President Obama has proclaimed himself the protector of Medicare benefits and warned that a vote for Mitt Romney is a vote to cut such benefits. But he’s been ignoring pleas by Medicare beneficiaries, hospitals, physicians, and various consumer and health care organizations to change a policy that’s been forcing Medicare beneficiaries to forgo needed care if they can’t pay the thousands of dollars that the care costs.
The problem is that a growing number of individuals (1.4 million in 2010) are spending as many as 14 days in a hospital under “observation status” (meaning that they’re considered outpatients instead of as inpatients), deprived of Medicare benefits they’d receive if they were treated as inpatients.
Neither “observation status” nor any comparable term is used in the Medicare law or any regulations implementing the law. That’s one of the reasons why the Center for Medicare Advocacy and the National Senior Citizens Law Center filed a class action lawsuit (Bagnall) last November asking that use of observation status be declared illegal.
It used to be that the treating physician (with hospital oversight) would decide whether an individual needed hospital care or could be treated in a different setting. Now that decision is increasingly being made under standards (described as arbitrary, vague, and difficult to understand and apply) used by Medicare claims reviewers, who have a strong financial incentive to deny claims for inpatient stays (they’re paid only when they save the government money). It’s less expensive for a hospital to deny inpatient status than to appeal a reviewer’s decision.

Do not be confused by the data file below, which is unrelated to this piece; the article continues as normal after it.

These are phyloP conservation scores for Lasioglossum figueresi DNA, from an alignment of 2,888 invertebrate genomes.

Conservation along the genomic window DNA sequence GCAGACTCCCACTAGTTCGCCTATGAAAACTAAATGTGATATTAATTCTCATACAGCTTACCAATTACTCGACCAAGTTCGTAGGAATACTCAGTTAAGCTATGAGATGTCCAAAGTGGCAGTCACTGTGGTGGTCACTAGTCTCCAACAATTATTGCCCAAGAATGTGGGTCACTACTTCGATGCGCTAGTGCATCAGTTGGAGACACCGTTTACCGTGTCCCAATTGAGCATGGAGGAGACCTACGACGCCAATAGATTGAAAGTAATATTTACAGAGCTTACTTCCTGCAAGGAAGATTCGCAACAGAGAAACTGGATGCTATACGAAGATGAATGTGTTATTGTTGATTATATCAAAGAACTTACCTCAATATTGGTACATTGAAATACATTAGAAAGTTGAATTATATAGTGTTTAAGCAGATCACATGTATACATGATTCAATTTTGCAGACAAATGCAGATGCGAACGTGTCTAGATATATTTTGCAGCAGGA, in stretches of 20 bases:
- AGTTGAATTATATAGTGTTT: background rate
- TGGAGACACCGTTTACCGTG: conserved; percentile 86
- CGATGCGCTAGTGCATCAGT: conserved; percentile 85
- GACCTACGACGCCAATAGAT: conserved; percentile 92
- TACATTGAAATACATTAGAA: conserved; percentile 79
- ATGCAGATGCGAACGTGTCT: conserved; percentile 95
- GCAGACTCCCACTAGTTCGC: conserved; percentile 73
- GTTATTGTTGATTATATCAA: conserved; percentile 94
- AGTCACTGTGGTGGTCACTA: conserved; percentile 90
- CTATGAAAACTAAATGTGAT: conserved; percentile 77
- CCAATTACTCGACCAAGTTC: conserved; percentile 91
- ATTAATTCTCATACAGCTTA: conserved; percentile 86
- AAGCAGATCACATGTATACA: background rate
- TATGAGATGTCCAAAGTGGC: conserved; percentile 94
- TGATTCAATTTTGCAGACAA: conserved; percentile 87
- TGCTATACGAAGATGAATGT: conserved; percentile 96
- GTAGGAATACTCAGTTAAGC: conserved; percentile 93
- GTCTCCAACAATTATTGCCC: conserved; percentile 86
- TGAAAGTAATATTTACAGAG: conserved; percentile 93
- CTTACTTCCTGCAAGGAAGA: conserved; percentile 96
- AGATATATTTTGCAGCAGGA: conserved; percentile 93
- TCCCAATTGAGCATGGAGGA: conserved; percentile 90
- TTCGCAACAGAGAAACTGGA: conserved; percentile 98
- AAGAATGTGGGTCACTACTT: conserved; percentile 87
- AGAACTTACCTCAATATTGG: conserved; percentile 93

For all practical purposes, patients in observation status are inpatients. The care they receive is indistinguishable from the care that inpatients receive. Both types of patients may be given beds, medical and nursing care, diagnostic tests, medications, and food. But the financial consequences are markedly different.
Inpatients pay a one-time deductible ($1,156 during 2012) for all hospital services and medications provided during a hospital stay. By contrast, outpatients have to pay 20% of the Medicare-approved amount for each hospital service and the difference (usually significant) between what a hospital charges for medications and what their Medicare prescription drug plan will pay for medications purchased from network providers. Individuals have reported having to pay $18 for one baby aspirin and $71 for one blood pressure pill they can get at their local pharmacy for 16 cents.
Worse, time spent in the hospital as an outpatient does not count toward the three-consecutive-day minimum hospital stay required before Medicare will pay for care in a skilled nursing facility.
Consider what allegedly happened to two of the named plaintiffs in Bagnall:
● Louis Dziadzia had back surgery in a hospital on July 6, 2010 and was sent to a skilled nursing facility for rehabilitation. Because he was given observation status for the days he was hospitalized, he wound up owing $825 for his share of hospital costs and $4,340 for his stay in a skilled nursing facility.
● Martha Leyanna went to the hospital on November 16, 2011 because she was in extreme pain and essentially immobile. She was diagnosed as having an irregular and rapid heart rate (atrial fibrillation) and stayed in the hospital until November 22. She initially was treated as an inpatient, but that status was retroactively changed to outpatient. Because she was treated as an outpatient, she had to pay $2,690 as her share of hospital costs plus $8,070 for her stay in a skilled nursing facility.